Vets head back to bootcamp, this time to learn entrepreneurship
Popping the occasional Tylenol and drinking plenty of Red Bull are how Tom Voss and David Kendrick get through the long days at the Entrepreneurship Bootcamp for Veterans with Disabilities (EBV).
Voss, 28, from Wuawatosa, Wis. and Kendrick, 25, from Rochester, are both Army veterans hoping to start their own businesses.
For eight days at Syracuse University's Institute for Veterans and Military Families (IVMF), Voss, Kendrick and 25 other veterans spend 14 hours a day in classes learning how to be entrepreneurs.
"It’s been a rollercoaster," Voss says of trying to wrap his head around all the information. "Reality hits you in the face with these stories that they’re telling you, but at the same time it’s motivational."
Voss initially tried to use his G.I. Bill to go to school after serving in Iraq, but he dropped out twice. With encouragement from his sister, he eventually earned a degree to be a social worker. Now he's hoping to start his own "dry hootch" franchise, a coffee shop for veterans and community members to reconnect and socialize in a substance-free environment.
Kendrick had trouble working a traditional 9-5 job after leaving the service and is now working on becoming a motivational speaker.
He says the bonds he forms with with the people he meets at speaking engagements are similar to the bonds often made in the military - they stay with you.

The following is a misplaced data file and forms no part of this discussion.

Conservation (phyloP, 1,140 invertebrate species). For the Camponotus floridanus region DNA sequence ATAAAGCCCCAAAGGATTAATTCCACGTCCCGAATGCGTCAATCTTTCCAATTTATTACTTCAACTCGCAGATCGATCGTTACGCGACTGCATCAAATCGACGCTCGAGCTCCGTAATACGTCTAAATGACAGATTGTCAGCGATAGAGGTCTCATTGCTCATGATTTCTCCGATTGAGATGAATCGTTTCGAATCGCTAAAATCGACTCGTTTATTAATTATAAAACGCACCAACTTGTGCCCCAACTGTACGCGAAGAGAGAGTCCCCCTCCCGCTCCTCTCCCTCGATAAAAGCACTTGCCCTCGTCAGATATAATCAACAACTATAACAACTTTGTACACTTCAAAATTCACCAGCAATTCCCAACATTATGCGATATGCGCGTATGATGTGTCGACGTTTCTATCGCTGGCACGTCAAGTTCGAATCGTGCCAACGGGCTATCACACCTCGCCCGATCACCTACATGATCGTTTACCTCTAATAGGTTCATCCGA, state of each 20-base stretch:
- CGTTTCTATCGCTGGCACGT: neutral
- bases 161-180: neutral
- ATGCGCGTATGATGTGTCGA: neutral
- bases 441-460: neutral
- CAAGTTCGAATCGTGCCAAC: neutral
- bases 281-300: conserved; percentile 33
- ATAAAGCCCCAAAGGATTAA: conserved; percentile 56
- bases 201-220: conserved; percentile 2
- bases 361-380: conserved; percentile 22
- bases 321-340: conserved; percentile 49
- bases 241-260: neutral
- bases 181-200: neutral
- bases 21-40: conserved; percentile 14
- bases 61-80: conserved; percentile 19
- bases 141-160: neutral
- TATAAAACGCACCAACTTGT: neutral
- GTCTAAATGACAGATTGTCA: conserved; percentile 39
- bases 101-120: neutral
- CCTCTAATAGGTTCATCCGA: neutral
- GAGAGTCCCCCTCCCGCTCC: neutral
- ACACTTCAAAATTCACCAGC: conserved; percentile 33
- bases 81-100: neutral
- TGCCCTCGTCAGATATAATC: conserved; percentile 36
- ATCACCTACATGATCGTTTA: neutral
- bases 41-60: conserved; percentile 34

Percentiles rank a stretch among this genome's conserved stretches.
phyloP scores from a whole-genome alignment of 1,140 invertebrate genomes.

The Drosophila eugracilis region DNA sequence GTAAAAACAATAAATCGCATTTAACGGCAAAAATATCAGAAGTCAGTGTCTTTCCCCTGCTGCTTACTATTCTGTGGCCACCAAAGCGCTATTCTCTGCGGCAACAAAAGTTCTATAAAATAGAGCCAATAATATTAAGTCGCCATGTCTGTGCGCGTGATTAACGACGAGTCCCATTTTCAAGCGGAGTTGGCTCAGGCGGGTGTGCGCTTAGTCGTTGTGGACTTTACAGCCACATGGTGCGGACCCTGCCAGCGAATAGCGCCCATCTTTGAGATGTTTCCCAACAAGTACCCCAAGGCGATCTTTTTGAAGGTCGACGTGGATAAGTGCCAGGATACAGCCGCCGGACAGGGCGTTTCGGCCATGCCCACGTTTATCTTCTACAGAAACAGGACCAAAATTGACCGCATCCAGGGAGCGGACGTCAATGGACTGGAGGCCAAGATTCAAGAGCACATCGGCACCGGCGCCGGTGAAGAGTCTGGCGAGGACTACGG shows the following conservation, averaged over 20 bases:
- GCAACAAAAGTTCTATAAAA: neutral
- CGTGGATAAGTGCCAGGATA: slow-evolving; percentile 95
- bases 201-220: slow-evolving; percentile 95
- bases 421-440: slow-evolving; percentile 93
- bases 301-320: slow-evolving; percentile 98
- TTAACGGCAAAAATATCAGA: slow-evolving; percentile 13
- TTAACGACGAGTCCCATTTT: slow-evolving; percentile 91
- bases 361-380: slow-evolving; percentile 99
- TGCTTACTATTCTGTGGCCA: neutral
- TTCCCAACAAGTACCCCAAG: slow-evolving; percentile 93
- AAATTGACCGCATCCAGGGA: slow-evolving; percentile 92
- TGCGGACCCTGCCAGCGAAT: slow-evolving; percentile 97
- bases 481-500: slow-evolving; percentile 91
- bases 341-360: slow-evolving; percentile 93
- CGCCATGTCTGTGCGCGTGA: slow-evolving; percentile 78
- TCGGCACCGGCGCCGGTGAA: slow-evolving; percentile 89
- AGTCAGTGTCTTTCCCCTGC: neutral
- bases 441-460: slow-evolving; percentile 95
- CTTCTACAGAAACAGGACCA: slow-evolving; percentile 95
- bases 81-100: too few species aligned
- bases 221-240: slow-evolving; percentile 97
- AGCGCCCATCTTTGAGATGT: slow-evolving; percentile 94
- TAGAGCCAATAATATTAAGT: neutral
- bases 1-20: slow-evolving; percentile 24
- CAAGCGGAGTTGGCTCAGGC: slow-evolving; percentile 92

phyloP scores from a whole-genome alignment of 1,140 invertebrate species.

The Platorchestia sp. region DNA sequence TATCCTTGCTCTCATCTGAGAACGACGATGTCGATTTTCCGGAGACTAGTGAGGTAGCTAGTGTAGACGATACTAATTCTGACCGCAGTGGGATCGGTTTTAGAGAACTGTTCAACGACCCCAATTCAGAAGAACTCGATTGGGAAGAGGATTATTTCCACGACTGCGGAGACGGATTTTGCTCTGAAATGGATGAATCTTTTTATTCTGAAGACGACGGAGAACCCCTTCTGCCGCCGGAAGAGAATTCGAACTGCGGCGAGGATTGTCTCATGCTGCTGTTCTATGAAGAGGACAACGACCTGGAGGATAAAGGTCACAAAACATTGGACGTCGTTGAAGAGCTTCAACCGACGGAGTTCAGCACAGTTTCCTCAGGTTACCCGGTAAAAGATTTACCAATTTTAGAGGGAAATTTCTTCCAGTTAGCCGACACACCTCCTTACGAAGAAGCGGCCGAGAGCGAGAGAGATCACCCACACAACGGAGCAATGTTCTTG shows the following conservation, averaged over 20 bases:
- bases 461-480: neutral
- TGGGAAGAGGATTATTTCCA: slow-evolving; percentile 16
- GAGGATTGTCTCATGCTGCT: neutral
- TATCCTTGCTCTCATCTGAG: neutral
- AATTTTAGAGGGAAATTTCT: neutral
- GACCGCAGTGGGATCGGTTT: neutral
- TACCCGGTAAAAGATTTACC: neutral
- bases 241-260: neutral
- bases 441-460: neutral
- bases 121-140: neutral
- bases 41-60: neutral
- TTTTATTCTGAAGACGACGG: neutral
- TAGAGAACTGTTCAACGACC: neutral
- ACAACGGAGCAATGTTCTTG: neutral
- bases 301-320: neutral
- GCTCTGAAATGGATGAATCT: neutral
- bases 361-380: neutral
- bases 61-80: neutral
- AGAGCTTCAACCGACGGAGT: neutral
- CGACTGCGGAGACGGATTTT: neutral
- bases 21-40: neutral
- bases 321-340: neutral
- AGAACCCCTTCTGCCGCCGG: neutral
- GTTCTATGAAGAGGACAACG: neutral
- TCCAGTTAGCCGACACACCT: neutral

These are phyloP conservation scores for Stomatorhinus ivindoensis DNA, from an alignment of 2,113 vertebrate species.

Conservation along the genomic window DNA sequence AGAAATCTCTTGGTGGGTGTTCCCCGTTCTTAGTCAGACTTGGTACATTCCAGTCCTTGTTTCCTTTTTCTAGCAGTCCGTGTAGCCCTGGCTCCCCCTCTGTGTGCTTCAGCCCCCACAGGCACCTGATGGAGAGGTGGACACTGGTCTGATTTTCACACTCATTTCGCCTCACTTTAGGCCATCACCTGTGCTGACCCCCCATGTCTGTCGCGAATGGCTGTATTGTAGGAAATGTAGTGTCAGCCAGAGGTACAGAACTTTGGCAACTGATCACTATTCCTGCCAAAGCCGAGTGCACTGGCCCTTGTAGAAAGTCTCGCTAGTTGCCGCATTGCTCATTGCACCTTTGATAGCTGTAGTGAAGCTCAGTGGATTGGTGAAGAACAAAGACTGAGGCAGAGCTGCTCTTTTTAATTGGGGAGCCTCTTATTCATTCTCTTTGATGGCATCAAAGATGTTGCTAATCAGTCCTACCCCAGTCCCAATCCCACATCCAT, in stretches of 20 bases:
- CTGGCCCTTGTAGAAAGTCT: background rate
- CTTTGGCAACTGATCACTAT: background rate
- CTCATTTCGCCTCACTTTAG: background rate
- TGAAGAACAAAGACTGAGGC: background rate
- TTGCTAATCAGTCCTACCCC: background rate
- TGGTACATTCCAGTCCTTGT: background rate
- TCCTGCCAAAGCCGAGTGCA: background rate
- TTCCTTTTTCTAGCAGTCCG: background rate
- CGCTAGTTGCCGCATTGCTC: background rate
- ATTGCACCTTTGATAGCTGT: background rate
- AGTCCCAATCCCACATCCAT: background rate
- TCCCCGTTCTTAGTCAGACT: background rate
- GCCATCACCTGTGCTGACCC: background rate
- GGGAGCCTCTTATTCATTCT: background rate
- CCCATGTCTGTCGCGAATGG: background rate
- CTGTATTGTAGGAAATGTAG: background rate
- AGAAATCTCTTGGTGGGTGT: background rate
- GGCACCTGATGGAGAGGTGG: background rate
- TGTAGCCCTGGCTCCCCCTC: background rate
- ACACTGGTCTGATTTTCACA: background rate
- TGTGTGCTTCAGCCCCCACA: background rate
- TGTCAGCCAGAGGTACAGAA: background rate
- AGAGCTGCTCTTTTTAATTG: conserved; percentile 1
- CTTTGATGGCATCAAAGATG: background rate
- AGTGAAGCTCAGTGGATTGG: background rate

He exudes confidence about being a successful speaker, as might be expected from someone trying to become a motivational speaker, but he is nervous about convincing investors.
"The passion is there, I don’t think we have a problem with passion," he says. "It’s just now how are we going to put that passion into words? Because it’s something I myself have been doing for the past year and I can explain to friends and family, but how can I explain to the people who have the money to invest in my business?"
"Vets will hire vets"
The EBV started in Syracuse in 2007, but it's now run at seven other colleges across the country, including UCLA and Texas A&M.
The program's expansion comes as colleges put more focus on entrepreneurship and as the unemployment rate remains high among veterans - 12.1 percent, according to the Bureau of Labor Statistics.
Helping them to start small businesses is an important part of reducing veteran unemployment, according to Raymond Toenniessen, Director of New Initiatives & External Relations for the IVMF.
"Vets will hire vets and I think when you start to add up all those businesses and all those employees, I think it can really start to move the needle on the unemployment problem," Toenniessen says.
The EBV wraps up on Saturday with a pitch session to potential investors and awards ceremony, but the program doesn't totally end there. Toenniessen and the other mentors will be advising the vets for the next year.